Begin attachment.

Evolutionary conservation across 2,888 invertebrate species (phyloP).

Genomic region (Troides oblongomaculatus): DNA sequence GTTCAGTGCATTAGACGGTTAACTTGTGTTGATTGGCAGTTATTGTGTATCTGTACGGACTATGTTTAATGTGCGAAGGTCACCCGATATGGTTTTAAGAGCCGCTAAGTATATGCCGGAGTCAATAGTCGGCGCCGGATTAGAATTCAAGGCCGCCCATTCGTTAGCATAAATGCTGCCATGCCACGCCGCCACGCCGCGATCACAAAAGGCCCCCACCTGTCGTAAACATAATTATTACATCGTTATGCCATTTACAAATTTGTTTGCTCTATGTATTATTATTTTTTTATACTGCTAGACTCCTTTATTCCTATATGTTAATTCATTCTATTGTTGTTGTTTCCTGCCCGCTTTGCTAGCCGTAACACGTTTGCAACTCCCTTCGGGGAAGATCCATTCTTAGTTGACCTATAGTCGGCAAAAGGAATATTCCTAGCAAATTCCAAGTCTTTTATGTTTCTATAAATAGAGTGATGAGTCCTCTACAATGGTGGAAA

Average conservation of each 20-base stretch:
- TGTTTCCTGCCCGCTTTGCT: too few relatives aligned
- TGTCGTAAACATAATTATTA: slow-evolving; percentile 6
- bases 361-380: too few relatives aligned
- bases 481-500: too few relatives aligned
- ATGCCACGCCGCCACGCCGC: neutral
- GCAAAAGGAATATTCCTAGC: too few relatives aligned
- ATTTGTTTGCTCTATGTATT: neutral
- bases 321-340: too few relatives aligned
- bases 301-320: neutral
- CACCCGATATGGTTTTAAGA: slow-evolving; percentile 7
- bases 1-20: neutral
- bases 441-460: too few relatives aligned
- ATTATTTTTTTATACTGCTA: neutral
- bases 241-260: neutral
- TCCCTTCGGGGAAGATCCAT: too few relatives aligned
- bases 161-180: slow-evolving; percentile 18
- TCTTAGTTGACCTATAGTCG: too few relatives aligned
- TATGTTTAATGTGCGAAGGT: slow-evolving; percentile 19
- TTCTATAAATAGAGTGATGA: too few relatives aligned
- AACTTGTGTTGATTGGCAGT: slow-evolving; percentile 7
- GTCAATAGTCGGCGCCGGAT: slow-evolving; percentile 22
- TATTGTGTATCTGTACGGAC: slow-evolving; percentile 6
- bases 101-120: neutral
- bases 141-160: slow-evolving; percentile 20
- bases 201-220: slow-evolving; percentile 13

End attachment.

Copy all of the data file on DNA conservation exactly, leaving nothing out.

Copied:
Evolutionary conservation across 2,888 invertebrate species (phyloP).

Genomic region (Troides oblongomaculatus): DNA sequence GTTCAGTGCATTAGACGGTTAACTTGTGTTGATTGGCAGTTATTGTGTATCTGTACGGACTATGTTTAATGTGCGAAGGTCACCCGATATGGTTTTAAGAGCCGCTAAGTATATGCCGGAGTCAATAGTCGGCGCCGGATTAGAATTCAAGGCCGCCCATTCGTTAGCATAAATGCTGCCATGCCACGCCGCCACGCCGCGATCACAAAAGGCCCCCACCTGTCGTAAACATAATTATTACATCGTTATGCCATTTACAAATTTGTTTGCTCTATGTATTATTATTTTTTTATACTGCTAGACTCCTTTATTCCTATATGTTAATTCATTCTATTGTTGTTGTTTCCTGCCCGCTTTGCTAGCCGTAACACGTTTGCAACTCCCTTCGGGGAAGATCCATTCTTAGTTGACCTATAGTCGGCAAAAGGAATATTCCTAGCAAATTCCAAGTCTTTTATGTTTCTATAAATAGAGTGATGAGTCCTCTACAATGGTGGAAA

Average conservation of each 20-base stretch:
- TGTTTCCTGCCCGCTTTGCT: too few relatives aligned
- TGTCGTAAACATAATTATTA: slow-evolving; percentile 6
- bases 361-380: too few relatives aligned
- bases 481-500: too few relatives aligned
- ATGCCACGCCGCCACGCCGC: neutral
- GCAAAAGGAATATTCCTAGC: too few relatives aligned
- ATTTGTTTGCTCTATGTATT: neutral
- bases 321-340: too few relatives aligned
- bases 301-320: neutral
- CACCCGATATGGTTTTAAGA: slow-evolving; percentile 7
- bases 1-20: neutral
- bases 441-460: too few relatives aligned
- ATTATTTTTTTATACTGCTA: neutral
- bases 241-260: neutral
- TCCCTTCGGGGAAGATCCAT: too few relatives aligned
- bases 161-180: slow-evolving; percentile 18
- TCTTAGTTGACCTATAGTCG: too few relatives aligned
- TATGTTTAATGTGCGAAGGT: slow-evolving; percentile 19
- TTCTATAAATAGAGTGATGA: too few relatives aligned
- AACTTGTGTTGATTGGCAGT: slow-evolving; percentile 7
- GTCAATAGTCGGCGCCGGAT: slow-evolving; percentile 22
- TATTGTGTATCTGTACGGAC: slow-evolving; percentile 6
- bases 101-120: neutral
- bases 141-160: slow-evolving; percentile 20
- bases 201-220: slow-evolving; percentile 13